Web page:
Contemporary parchment makers are all too familiar with the smelly, greasy side of their arcane craft. Jesse Meyer, a leading parchment artisan in North America, works in the family tannery in Montgomery, New York, pungent with calf hides purchased from slaughterhouses in the area and stacks of curing deerskins brought in by local hunters. In the United Kingdom, parchment is made on a more industrial scale at William Cowley, the favored purveyor to Her Majesty’s government. Remarkably, English law still requires that official copies of Acts of Parliament be printed and preserved on animal skin, inspiring occasional debates in Westminster over the ethics and economy of the parchment trade. A recommendation by the Administration Committee this session may bring the venerable tradition to an end, much to the consternation of the conservation and book arts communities.
Those wanting a glimpse at the vast parchment inheritance of the premodern world can browse a nearly limitless array of membrane books and documents in digital form, now freely available through such specialized databases as Irish Scripts on Screen and The Digital Walters as well as online portals hosted by the British Library, the Bodleian Library, and even the Vatican, which is in the process of digitizing some eighty thousand of its medieval books. The latest entrant into this crowded field is the Priory Library of Durham Cathedral, which has just announced that it will be digitizing a collection of books owned and used by the Benedictines of Durham over many centuries.
The scholarly analysis of this sprawling resource has spawned an entire field called digital palaeography, currently in a state of glorious chaos. Its leaders—Peter Stokes, Benjamin Albritton, Ainoa Castro, Ségolène Tart, Stephen Nichols, and Martin Foys, among others—are developing rigorous new tools and methods for visualizing, annotating, and understanding this online archive in all its vastness and complexity. Foys has been working with the British Library and the Schoenberg Institute for Manuscript Studies at the University of Pennsylvania to develop an online resource for the study, annotation and linking of digital manuscript images. As Foys tells me, “The state of a manuscript as it survives today is often only the latest of several permutations. We are slowly developing the technological capacity to represent this ‘deep time’ of a manuscript digitally—how its content or material form shifts over the centuries of its existence, providing us with not a singular manuscript object, but a lived matrix of what it has been.”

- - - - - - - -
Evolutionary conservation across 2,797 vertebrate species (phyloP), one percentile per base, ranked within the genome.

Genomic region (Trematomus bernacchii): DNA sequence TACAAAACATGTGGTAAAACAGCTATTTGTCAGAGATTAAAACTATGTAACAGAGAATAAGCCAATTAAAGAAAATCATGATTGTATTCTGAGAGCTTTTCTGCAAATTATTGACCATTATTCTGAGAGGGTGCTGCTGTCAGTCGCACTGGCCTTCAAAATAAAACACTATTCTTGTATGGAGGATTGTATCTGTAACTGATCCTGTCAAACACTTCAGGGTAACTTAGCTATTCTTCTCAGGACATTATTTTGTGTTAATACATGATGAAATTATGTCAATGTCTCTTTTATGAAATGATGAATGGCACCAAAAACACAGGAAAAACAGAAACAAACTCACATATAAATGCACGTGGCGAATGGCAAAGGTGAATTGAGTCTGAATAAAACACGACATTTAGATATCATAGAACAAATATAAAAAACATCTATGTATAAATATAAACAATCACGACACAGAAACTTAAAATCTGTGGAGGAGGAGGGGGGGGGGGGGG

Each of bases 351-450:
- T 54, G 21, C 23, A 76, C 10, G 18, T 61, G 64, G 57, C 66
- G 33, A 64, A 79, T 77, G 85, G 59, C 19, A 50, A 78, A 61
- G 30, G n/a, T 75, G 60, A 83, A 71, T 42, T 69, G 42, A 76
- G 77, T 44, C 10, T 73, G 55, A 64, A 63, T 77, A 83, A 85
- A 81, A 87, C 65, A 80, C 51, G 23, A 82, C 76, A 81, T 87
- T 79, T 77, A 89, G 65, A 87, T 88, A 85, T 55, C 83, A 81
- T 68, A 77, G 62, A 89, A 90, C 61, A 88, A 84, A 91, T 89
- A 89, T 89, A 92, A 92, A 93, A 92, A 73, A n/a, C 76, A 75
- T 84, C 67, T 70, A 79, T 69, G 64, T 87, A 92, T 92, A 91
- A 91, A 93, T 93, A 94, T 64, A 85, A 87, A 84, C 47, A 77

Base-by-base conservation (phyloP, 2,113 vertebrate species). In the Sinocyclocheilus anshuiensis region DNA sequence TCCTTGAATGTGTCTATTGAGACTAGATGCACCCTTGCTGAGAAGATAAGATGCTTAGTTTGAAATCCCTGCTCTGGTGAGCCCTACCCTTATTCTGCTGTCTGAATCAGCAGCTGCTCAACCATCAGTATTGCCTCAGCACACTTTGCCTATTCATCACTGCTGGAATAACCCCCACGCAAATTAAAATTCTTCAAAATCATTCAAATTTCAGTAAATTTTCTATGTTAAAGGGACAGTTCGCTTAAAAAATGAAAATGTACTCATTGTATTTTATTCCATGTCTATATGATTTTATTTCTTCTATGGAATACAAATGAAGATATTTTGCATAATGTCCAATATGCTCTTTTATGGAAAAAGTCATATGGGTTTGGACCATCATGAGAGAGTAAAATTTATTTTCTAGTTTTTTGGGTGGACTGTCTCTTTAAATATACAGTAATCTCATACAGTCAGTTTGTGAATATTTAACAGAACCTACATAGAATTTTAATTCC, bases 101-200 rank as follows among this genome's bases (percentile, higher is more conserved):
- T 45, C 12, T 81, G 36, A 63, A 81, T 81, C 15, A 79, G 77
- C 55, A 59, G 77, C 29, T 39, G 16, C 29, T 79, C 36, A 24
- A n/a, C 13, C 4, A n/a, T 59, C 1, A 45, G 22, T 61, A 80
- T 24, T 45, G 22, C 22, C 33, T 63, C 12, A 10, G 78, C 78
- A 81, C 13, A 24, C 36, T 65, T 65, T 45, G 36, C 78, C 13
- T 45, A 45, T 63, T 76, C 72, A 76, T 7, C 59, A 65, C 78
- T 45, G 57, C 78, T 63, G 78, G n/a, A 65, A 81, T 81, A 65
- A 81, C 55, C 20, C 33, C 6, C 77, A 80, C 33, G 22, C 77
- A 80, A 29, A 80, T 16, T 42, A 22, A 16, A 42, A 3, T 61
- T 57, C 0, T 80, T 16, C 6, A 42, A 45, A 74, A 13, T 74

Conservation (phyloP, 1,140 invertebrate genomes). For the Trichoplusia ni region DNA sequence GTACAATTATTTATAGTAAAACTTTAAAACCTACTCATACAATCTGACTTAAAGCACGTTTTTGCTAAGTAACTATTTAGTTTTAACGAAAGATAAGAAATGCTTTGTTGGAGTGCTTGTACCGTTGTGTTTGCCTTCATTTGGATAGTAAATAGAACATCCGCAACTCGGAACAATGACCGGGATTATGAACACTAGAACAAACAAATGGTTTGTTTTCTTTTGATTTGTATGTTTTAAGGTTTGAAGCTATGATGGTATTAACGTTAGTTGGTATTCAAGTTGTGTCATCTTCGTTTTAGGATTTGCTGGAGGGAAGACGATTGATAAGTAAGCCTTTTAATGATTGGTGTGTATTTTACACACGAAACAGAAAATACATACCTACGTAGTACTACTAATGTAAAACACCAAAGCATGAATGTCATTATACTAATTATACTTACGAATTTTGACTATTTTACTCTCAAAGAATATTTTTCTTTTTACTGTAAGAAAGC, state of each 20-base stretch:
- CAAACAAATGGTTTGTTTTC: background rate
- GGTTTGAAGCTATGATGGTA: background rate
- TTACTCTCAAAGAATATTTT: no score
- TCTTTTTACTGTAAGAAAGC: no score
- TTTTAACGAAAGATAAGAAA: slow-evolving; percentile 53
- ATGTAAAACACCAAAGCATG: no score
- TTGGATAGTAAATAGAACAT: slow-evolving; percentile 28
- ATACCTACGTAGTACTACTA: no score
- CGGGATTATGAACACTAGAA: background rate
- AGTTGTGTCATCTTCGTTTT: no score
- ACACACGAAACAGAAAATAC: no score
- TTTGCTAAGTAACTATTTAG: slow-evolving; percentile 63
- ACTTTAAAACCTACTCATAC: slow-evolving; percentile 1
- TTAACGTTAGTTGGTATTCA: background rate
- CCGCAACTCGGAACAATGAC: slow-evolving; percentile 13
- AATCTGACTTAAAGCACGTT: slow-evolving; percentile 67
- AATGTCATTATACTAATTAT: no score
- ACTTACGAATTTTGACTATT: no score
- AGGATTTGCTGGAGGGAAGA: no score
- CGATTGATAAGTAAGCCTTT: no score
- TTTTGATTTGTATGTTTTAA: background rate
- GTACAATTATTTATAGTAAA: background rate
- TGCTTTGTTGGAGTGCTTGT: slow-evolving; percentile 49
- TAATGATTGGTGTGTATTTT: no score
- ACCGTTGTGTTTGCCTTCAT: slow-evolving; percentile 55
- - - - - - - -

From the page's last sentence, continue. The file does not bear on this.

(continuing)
Of course, none of these scholars would suggest that digitized manuscripts, however delightful or democratizing, can or should replace the real thing. Zooming in on a high-resolution magnification of a folio from the Beowulf manuscript can give an impression of breathtaking intimacy with hide and scribe alike, and emerging technologies will undoubtedly continue to yield discoveries of great importance. Yet your computer screen will tell you very little about the heft and scent of a codex, nor can your iPhone quite replicate the distinctive crinkle of a parchment folio, let alone that peachy fuzz of fine vellum on the thumb. The sensual richness of the written record confronts us like nothing else can with the sobering animality of our archive: the ghost of a spine, the curve of a haunch; patterns of scar tissue, hair follicles, sutures snaking across flayed skin; bindings as fuzzy as a cat. The written record is a vast storehouse of creaturely remains that continue to claim our attention and wonder.